Third-Party Risk Assessments: Are They Effective Cyber Risk Intelligence Tools?
It’s the million dollar question every cybersecurity practitioner has in the back of their minds…do third-party risk assessments still work?
While some might be thinking, “yes, of course,” Gary Phipps, VP of Risk Solutions at CyberGRX, has a slightly different take. His response? “Yes, they work, but—.” But what, Gary?
What are the shortcomings of the traditional risk assessment process?
“Risk assessments were designed for a specific purpose and they work for that purpose,” says Gary. “But when an organization uses the same tool for everything– beyond what it was intended for– it’s no longer effective. As an example, using lengthy assessments as part of the onboarding process or mid-cycle review for high-risk vendors, or to triage application vulnerabilities– organizations end up using the same tool for every interaction and it’s just not an effective application for what they’re trying to accomplish,” said Gary. “In a quickly changing environment, you need something faster and more efficient,” he clarified.
So if a traditional risk assessment isn’t the answer, what is?
Shifting Assessment Focus from Gathering Information to Actioning It
The objective of the assessment process is to make it easier for both the customer and the third party, as well as more effective. Predictive intelligence capabilities enable security practitioners to quickly identify particular deficiencies or controls based on the purpose and use of that application. In contrast, a traditional risk assessment is about trying to gain information about a third party that puts you at risk.
“There’s a better way,” explained Gary. “The CyberGRX Exchange crowdsources information on third parties. We help you find the information you’re after based on how you’re using that service provider, then we identify the specific deficiencies we believe that third party may have and highlight the implications to you. This means instead of engaging in a lengthy questionnaire, you can now ask more focused questions that pertain to the risk that a specific vendor poses. Predictive intelligence means you can get on with the business at hand instead of a drawn out process,” he explained.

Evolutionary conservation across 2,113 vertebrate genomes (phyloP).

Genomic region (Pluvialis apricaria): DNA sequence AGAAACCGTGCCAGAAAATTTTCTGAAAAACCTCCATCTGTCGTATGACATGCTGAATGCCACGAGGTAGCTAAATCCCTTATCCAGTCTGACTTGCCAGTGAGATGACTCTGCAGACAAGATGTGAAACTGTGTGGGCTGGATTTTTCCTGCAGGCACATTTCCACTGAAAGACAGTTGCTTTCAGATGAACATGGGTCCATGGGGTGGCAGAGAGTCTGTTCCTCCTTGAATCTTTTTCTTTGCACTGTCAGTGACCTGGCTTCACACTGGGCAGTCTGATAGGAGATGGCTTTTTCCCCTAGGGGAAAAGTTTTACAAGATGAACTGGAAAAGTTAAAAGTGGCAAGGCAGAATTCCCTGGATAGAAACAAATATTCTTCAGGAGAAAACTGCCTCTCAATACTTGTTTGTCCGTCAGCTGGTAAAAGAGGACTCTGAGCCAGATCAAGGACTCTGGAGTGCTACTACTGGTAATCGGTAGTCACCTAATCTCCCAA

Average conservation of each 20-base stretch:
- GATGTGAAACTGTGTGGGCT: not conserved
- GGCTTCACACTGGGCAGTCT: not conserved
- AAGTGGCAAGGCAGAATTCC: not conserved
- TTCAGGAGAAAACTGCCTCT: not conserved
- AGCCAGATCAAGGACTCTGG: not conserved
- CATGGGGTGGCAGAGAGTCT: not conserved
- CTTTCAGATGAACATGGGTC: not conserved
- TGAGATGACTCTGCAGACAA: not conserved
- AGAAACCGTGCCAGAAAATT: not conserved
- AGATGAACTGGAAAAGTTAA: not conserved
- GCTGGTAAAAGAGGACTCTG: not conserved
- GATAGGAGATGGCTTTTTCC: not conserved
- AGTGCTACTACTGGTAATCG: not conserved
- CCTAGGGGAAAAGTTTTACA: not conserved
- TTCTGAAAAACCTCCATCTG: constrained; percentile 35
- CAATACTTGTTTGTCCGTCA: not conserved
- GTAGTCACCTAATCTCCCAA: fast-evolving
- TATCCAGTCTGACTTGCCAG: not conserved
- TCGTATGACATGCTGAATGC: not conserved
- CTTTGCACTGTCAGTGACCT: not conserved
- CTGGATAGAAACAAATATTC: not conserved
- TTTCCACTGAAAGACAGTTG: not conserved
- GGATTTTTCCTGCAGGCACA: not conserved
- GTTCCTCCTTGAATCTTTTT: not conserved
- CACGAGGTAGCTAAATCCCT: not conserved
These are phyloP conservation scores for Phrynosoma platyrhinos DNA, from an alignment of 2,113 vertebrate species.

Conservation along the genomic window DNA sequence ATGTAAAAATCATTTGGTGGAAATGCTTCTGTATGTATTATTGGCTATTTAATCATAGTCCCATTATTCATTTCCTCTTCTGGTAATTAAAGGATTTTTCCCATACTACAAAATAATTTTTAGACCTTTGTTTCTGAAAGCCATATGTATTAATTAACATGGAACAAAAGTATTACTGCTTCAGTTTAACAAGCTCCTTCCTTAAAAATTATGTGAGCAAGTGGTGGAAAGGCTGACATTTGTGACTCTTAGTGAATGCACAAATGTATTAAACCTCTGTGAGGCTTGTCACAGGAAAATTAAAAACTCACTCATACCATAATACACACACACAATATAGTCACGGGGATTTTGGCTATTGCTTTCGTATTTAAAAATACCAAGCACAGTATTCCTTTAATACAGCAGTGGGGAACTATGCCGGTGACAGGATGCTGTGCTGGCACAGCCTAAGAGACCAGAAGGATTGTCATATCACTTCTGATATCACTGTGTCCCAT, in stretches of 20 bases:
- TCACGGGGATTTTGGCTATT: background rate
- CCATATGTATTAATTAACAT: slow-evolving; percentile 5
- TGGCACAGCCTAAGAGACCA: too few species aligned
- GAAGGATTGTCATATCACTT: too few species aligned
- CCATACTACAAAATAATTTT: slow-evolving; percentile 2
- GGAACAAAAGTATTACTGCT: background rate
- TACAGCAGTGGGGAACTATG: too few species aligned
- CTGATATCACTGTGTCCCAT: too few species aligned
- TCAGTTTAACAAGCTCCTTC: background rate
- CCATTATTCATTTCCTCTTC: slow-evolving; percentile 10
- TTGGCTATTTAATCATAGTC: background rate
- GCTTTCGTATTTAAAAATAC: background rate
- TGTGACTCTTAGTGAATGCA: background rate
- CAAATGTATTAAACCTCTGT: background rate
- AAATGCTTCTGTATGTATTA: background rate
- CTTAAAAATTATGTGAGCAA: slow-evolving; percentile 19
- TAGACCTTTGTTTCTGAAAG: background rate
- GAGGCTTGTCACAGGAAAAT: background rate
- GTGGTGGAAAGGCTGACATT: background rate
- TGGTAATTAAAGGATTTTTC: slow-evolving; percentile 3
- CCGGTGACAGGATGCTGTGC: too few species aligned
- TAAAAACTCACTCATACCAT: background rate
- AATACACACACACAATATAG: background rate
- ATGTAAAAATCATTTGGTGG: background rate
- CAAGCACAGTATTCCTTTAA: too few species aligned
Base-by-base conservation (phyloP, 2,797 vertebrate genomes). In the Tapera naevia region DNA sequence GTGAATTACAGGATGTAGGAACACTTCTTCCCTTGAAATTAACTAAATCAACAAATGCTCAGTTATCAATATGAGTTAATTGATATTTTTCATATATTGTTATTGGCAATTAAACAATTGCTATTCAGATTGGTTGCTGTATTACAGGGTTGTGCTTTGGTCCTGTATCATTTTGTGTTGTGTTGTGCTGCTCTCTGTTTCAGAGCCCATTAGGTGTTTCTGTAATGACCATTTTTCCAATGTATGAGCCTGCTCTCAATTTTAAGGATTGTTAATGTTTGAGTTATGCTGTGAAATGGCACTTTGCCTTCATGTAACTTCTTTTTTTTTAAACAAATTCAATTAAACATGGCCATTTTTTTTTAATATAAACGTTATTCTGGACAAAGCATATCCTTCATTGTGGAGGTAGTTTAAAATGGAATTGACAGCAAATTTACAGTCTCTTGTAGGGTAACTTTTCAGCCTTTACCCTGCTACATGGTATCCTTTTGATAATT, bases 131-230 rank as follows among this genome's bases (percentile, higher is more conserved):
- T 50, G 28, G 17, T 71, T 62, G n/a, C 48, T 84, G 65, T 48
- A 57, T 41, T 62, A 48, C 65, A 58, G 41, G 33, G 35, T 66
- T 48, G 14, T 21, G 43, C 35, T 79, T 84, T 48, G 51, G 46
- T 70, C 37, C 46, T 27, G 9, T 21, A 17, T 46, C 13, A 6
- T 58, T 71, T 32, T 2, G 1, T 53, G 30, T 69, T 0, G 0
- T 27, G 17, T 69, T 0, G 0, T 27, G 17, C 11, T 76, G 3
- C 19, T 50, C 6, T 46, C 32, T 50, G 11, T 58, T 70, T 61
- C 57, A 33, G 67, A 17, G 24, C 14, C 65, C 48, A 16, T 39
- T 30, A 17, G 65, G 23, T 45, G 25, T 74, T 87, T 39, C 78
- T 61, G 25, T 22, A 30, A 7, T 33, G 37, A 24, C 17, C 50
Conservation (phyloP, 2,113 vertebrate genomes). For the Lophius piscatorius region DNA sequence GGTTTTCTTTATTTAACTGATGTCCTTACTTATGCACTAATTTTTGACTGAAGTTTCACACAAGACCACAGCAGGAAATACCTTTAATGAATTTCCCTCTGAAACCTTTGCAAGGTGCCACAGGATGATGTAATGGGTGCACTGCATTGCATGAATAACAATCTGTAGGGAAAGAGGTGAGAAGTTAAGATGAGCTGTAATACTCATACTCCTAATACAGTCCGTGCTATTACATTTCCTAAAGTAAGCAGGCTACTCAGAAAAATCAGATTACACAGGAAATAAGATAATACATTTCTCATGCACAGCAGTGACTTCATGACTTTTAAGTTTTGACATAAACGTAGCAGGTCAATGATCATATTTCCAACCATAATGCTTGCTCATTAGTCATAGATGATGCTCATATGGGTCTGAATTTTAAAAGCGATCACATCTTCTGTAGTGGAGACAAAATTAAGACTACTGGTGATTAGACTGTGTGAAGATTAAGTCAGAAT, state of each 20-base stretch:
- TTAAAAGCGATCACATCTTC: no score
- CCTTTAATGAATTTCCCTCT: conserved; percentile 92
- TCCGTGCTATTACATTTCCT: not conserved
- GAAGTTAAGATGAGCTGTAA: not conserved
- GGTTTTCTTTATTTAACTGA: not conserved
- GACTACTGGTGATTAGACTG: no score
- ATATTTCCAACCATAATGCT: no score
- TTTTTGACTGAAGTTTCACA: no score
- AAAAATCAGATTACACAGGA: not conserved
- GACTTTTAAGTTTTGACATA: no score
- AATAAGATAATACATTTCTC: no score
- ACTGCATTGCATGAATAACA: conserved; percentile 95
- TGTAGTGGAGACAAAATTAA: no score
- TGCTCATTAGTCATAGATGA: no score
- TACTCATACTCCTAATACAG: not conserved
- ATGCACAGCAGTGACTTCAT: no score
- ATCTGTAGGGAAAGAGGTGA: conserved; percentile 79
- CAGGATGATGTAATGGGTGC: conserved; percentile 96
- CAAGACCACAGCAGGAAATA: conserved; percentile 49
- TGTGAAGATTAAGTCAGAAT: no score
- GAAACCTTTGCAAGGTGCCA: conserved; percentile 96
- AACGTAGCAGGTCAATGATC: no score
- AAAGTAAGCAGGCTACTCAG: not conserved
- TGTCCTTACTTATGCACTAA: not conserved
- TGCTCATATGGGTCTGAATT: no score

Improving the Efficiency of Risk Assessments
It’s to everyone’s advantage to improve the risk assessment process– overworked and overloaded security and risk teams can focus on more strategic work, and third parties will spend less time completing lengthy and redundant assessment questions.
“Everyone is doing a pretty good job of asking the same questions, but we’re not asking the most important ones up front– it’s about efficiency,” Gary said. “Take care of the things that are critical to you and your organization’s risk posture. We want you to focus on the things that only you can respond to, and make decisions appropriate for your organization.”
Listen in to the full interview with Gary Phipps and Chuck Harold, Executive Producer at SecurityGuyTV.com:
And if you’d like to meet Gary in person and debate the subject of risk assessment effectiveness, visit CyberGRX at BlackHat 2022, booth 2650, or request a CyberGRX demo now.
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